Technology in Outdoor education
In my investigation about technology in the classroom I have been focusing more on technology in the classroom and some programs that are used and are helpful for communication and different ways to learn through technology. This week I decided to think outside the box and look into one of my passions, which is outdoor education and how technology can accompany it.
Firstly, technology speaks for itself because it is convenient. It all depends on perspective if we think it is good or bad. Sure there are some things that make people think that it is bad (ex. too much screen time, kids are on their phone too much, playing games). But on the flip side there are some positives as well (ex. sources of communication, differentiation for students, learning through games to spark the students interests).
We typically think of technology as cell phones, laptops, iPads, and that is where the “problem” is with too much screen time. If we think about it, we use technology more than we think because we are so used to it. (ex. computerized banking at the grocery store, the automatic doors to and from the store, central heating, power windows in our cars, coffee maker, etc.). The world is constantly changing and we are stepping towards technology more and more each day.
In outdoor education, we think that we are stepping outside and away from modern urban lifestyles and to connect with nature. In the article that I read they are comparing traditional and modern technologies in outdoor education. The traditional technologies refer to things made out of natural materials, where as modern technology is referred to something that is made synthetically.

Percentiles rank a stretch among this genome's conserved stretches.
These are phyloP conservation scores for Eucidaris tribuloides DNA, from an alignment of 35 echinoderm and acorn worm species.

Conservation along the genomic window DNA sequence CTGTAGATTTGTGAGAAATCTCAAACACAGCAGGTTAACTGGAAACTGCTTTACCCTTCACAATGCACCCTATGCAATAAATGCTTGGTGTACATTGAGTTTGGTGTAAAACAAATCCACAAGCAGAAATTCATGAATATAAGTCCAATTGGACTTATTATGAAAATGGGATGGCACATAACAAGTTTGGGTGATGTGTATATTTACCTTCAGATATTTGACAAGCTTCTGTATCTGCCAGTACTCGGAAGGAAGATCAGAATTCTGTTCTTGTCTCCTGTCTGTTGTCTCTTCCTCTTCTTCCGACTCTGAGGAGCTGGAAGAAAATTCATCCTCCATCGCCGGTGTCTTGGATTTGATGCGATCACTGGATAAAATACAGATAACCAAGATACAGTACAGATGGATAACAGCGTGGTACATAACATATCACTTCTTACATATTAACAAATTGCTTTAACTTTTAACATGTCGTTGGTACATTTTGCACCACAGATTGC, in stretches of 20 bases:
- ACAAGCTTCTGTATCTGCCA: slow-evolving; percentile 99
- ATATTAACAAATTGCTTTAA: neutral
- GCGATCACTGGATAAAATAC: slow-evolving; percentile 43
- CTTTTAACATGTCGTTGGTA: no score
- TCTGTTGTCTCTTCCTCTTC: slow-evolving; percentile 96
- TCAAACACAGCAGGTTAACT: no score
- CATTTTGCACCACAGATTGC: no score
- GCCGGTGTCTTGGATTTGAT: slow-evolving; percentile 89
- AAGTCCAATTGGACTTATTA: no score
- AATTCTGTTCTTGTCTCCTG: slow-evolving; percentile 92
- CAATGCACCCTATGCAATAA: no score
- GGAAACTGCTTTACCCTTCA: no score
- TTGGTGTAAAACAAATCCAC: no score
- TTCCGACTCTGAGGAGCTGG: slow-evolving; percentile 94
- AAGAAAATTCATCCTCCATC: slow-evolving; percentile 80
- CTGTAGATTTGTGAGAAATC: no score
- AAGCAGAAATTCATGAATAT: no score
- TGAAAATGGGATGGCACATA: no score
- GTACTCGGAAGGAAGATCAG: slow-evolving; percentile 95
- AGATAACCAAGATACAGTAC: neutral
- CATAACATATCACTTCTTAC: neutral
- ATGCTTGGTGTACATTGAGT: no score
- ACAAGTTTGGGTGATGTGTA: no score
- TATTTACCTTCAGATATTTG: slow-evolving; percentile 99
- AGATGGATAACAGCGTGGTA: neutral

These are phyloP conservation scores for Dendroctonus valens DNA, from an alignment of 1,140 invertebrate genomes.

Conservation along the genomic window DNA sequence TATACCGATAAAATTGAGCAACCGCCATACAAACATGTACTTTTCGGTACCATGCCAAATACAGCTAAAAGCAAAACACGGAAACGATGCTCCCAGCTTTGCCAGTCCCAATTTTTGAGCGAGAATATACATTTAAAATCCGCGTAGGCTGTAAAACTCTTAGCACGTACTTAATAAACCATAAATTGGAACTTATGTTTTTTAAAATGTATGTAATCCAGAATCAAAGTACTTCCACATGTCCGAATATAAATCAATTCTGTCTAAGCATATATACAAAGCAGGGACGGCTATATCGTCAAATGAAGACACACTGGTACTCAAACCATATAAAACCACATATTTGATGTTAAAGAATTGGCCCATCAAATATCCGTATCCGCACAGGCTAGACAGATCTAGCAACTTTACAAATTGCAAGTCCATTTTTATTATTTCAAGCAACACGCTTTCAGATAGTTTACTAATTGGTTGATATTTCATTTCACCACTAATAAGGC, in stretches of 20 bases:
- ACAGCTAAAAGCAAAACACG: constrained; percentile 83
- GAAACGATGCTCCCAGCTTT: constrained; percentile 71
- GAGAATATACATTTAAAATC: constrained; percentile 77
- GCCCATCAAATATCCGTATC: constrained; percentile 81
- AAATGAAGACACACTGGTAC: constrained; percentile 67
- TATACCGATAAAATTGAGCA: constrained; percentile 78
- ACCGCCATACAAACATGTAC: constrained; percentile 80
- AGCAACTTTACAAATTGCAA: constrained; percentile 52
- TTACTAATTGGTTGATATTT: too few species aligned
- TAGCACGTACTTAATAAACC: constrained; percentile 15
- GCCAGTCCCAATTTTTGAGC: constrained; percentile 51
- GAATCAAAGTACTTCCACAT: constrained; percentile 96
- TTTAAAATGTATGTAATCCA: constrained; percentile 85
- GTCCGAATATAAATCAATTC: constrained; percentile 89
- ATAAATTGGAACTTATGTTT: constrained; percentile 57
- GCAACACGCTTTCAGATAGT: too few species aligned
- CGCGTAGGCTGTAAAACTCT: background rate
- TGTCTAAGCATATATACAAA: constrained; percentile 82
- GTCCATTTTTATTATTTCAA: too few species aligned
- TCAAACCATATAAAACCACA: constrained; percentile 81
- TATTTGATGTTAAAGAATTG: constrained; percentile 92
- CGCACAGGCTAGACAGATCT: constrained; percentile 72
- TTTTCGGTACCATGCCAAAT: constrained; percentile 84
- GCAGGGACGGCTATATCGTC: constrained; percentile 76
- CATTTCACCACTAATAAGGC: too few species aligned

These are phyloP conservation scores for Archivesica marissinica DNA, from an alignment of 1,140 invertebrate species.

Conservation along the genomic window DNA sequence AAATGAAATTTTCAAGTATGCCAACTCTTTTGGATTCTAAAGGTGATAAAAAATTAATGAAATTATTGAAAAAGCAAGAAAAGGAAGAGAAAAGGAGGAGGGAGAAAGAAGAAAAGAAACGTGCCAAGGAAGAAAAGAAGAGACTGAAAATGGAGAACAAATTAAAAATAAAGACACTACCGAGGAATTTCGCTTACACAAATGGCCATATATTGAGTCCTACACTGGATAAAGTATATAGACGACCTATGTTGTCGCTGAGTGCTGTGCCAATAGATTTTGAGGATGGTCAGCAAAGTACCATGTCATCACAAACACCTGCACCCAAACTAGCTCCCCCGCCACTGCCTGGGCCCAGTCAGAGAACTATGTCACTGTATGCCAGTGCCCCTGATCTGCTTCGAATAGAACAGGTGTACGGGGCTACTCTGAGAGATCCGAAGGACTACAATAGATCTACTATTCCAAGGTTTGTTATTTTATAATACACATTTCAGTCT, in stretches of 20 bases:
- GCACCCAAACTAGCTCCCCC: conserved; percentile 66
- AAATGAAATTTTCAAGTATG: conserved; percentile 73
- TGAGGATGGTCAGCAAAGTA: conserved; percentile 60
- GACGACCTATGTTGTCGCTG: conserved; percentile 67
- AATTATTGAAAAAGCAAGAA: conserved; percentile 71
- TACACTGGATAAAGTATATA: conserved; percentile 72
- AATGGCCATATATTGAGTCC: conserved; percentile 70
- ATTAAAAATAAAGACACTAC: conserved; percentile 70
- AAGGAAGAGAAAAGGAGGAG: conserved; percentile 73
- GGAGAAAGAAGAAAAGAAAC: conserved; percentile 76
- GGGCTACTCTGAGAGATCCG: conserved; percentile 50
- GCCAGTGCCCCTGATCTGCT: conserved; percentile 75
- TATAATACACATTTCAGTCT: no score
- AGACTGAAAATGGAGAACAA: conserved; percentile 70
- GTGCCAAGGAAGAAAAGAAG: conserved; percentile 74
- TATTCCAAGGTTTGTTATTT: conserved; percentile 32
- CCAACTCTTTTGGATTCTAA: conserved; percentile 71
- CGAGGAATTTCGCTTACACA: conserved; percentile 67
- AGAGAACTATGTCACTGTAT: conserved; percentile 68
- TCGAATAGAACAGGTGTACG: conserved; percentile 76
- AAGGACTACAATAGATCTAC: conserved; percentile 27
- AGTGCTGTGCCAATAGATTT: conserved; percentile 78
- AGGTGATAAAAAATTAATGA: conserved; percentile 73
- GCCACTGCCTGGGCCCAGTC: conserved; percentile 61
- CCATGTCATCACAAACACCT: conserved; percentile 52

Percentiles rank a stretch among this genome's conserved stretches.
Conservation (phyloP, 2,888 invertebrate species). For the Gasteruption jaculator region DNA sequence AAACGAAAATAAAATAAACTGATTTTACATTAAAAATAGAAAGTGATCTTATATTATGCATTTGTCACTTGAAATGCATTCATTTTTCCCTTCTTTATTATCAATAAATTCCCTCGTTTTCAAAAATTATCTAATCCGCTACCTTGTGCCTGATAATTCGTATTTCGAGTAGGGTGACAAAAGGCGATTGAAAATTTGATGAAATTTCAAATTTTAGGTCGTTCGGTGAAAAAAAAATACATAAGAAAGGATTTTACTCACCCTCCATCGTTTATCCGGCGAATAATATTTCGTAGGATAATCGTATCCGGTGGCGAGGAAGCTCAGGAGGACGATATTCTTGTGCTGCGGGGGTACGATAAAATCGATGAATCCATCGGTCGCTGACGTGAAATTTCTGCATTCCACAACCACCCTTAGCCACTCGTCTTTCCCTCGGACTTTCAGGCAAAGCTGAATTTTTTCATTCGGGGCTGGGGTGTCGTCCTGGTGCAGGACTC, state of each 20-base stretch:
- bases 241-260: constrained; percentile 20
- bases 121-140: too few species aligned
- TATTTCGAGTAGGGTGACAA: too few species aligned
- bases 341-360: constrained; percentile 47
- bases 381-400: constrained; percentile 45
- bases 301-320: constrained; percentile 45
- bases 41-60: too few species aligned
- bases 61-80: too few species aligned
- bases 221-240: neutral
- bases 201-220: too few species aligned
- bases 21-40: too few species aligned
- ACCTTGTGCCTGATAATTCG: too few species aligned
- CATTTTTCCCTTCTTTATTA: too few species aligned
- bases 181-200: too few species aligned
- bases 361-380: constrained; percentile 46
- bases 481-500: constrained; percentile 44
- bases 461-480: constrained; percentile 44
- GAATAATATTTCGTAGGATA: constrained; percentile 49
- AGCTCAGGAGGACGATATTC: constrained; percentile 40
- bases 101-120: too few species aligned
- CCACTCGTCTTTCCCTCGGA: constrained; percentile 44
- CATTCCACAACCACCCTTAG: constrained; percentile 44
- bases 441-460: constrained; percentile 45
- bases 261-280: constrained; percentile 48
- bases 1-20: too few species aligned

It is said that “we tend to understand traditional technology for the outdoors as that which helps the user of the technology to establish a certain mind set or a state of being” (Cuthbertson. B et al, 135). this type of technology, these pieces of equipment are used to enjoy the free-nature and the simplicity of living.
On the other hand, modern technology is used to improve or reach a higher accomplishment where technology is needed. For example climbing ropes are used to help improve rock climbing and also is used for safety. These types of technologies have made it comfortable to be in the outdoors.
Now that we have touched on those modern and traditional technologies, I am now going to look into digital technologies in outdoor education. In a case study, there were studies done on 183 students through the ages of 7-14. They were tested on their feelings about technology in an environmental observation. The classes that were observed were taken outside to make observations about the nature. They were split into two groups. They were observing their surroundings, specifically leaves. One group was using technology, specifically digital microscopes, which enabled them to be able to see all the bumps, veins, and colours. The other group was using a hand lens. The next activity they did was a journal session. The students wrote down what they noticed about the leaves, they also drew pictures. After they had finished their journal writing the two groups switched the microscopes and magnifying glass.